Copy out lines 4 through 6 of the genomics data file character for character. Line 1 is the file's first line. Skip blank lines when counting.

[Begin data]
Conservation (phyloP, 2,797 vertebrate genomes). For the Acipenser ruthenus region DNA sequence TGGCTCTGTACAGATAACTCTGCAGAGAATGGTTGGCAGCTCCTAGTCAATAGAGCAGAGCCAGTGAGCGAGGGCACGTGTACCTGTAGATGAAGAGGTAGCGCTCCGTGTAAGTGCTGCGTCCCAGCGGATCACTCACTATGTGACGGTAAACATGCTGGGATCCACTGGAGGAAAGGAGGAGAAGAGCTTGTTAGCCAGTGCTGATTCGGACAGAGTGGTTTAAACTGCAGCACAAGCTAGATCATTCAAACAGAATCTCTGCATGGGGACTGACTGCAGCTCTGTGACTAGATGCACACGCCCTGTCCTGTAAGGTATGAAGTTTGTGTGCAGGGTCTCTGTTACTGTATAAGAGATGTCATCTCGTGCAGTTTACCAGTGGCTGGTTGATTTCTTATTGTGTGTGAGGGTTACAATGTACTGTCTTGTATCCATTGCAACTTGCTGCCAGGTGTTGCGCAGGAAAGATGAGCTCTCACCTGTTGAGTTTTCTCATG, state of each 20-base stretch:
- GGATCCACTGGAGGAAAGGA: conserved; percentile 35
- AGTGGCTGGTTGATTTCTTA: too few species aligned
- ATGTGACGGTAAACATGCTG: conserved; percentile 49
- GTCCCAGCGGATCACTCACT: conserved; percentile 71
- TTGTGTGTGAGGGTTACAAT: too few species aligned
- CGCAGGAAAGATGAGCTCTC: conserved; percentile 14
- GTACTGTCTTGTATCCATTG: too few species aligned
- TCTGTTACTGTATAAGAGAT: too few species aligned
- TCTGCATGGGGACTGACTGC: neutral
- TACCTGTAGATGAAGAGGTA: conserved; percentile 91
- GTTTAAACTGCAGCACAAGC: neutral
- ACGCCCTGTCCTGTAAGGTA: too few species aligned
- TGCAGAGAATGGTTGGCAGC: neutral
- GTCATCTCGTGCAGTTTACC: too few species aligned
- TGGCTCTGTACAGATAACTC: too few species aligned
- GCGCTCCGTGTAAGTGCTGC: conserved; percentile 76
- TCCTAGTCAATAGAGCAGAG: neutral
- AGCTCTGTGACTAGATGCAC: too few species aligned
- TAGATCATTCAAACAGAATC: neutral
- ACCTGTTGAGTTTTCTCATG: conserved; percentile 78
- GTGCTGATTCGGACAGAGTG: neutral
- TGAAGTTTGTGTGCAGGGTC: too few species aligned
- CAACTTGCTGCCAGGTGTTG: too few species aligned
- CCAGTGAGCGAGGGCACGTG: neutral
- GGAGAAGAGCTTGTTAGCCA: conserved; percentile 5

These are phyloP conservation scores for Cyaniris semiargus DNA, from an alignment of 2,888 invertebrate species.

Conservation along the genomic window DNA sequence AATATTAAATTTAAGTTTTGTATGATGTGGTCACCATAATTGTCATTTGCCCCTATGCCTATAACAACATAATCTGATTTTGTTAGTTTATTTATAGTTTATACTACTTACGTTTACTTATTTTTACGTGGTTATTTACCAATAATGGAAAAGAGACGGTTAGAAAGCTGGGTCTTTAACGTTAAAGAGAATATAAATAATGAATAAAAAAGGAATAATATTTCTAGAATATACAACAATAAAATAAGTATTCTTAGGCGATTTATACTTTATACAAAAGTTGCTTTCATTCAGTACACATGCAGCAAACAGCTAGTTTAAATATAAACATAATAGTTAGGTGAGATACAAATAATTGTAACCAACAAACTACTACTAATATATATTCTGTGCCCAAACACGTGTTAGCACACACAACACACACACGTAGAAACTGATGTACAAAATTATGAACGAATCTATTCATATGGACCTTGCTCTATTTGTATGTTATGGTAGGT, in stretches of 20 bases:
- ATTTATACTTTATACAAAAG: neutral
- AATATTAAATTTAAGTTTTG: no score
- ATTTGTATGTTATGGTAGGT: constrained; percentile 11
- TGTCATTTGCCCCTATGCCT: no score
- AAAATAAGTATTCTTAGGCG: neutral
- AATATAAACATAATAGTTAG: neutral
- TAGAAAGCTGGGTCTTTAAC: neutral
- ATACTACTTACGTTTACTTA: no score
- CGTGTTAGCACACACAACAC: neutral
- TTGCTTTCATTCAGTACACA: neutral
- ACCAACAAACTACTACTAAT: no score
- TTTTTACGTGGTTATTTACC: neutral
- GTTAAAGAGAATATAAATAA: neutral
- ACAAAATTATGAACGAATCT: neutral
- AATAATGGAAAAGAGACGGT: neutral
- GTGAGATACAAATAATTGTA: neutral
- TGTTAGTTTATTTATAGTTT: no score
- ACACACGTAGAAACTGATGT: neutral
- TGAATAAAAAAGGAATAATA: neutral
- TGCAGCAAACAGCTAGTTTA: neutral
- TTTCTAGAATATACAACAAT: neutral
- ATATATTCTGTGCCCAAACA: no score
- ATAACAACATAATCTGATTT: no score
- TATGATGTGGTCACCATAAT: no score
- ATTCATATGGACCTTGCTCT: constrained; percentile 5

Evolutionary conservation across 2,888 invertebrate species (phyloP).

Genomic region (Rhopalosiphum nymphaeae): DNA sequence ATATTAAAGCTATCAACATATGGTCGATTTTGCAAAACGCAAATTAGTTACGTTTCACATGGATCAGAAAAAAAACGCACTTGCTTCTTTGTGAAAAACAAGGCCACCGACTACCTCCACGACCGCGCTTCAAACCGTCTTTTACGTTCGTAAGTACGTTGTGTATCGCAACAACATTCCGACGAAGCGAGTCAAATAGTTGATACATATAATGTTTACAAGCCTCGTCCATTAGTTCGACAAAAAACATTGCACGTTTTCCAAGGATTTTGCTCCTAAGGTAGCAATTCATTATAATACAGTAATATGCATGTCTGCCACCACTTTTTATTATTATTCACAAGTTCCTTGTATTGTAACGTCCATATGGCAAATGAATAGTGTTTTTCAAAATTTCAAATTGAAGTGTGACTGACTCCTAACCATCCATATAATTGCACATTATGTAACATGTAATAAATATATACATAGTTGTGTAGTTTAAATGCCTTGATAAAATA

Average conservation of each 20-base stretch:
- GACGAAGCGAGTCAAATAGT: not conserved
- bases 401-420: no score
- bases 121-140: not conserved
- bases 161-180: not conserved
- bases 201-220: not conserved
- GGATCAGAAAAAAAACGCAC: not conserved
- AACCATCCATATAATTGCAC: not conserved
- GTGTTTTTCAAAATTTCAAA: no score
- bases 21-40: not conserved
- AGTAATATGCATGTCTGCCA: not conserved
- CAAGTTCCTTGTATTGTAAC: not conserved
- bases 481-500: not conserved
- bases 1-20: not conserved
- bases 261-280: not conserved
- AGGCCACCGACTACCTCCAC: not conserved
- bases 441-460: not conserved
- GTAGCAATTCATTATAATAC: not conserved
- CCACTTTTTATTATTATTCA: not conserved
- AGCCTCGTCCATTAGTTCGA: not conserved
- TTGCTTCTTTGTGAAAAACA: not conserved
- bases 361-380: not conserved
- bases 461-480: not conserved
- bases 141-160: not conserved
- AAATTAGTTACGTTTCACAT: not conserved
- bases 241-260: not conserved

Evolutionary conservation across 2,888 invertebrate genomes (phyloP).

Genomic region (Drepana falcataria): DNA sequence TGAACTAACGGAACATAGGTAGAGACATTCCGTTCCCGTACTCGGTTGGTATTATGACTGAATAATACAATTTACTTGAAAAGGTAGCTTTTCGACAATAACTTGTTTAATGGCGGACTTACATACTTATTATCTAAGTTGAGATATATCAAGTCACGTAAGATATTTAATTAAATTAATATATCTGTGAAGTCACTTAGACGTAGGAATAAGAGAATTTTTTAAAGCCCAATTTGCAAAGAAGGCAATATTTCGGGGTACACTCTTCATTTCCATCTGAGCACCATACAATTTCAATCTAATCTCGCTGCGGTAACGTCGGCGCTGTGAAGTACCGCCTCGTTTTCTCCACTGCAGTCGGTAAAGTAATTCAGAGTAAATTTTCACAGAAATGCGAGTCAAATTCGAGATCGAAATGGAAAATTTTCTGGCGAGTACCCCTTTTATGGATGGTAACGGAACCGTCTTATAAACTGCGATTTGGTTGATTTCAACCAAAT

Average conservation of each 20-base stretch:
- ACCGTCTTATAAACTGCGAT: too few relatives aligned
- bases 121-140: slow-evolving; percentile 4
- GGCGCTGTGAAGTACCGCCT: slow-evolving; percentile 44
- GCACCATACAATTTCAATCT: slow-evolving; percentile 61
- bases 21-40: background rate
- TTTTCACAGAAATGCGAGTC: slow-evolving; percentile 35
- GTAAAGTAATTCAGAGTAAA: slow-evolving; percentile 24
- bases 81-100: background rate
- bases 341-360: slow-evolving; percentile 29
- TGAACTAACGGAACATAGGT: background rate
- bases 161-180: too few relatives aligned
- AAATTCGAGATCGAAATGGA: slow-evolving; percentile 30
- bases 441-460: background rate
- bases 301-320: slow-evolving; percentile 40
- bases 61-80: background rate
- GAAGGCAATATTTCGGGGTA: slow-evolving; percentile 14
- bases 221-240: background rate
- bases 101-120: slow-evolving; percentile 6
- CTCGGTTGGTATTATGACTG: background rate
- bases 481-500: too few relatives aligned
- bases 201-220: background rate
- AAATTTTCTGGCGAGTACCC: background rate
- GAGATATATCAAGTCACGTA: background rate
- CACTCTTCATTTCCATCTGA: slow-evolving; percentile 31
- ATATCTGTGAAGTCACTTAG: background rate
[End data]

- ATGTGACGGTAAACATGCTG: conserved; percentile 49
- GTCCCAGCGGATCACTCACT: conserved; percentile 71
- TTGTGTGTGAGGGTTACAAT: too few species aligned